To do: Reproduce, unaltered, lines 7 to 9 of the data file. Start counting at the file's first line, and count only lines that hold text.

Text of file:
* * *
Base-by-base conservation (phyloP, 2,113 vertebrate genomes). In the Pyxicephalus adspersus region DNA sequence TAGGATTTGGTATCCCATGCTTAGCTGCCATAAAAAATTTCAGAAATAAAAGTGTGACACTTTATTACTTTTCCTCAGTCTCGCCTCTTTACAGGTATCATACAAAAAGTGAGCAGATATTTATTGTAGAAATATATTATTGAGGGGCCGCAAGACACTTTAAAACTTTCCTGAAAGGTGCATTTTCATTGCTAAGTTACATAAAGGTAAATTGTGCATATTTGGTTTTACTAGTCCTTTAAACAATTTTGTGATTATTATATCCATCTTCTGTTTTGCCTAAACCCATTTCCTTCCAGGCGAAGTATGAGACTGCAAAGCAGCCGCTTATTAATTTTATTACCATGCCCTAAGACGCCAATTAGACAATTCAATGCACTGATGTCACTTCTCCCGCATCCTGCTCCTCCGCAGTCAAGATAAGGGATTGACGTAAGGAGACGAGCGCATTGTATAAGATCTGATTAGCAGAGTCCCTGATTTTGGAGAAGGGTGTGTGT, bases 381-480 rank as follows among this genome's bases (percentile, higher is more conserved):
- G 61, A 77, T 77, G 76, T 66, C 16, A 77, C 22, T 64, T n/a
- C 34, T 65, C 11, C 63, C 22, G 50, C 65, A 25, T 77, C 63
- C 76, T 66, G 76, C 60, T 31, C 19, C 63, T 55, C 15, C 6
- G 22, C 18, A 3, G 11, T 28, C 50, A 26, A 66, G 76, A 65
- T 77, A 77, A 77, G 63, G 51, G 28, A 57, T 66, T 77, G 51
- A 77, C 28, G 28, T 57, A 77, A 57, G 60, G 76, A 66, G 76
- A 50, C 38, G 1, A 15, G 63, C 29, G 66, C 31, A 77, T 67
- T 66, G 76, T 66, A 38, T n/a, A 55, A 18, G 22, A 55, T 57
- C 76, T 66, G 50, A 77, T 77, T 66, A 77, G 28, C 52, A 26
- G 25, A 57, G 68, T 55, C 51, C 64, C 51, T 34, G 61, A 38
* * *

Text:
- A 77, C 28, G 28, T 57, A 77, A 57, G 60, G 76, A 66, G 76
- A 50, C 38, G 1, A 15, G 63, C 29, G 66, C 31, A 77, T 67
- T 66, G 76, T 66, A 38, T n/a, A 55, A 18, G 22, A 55, T 57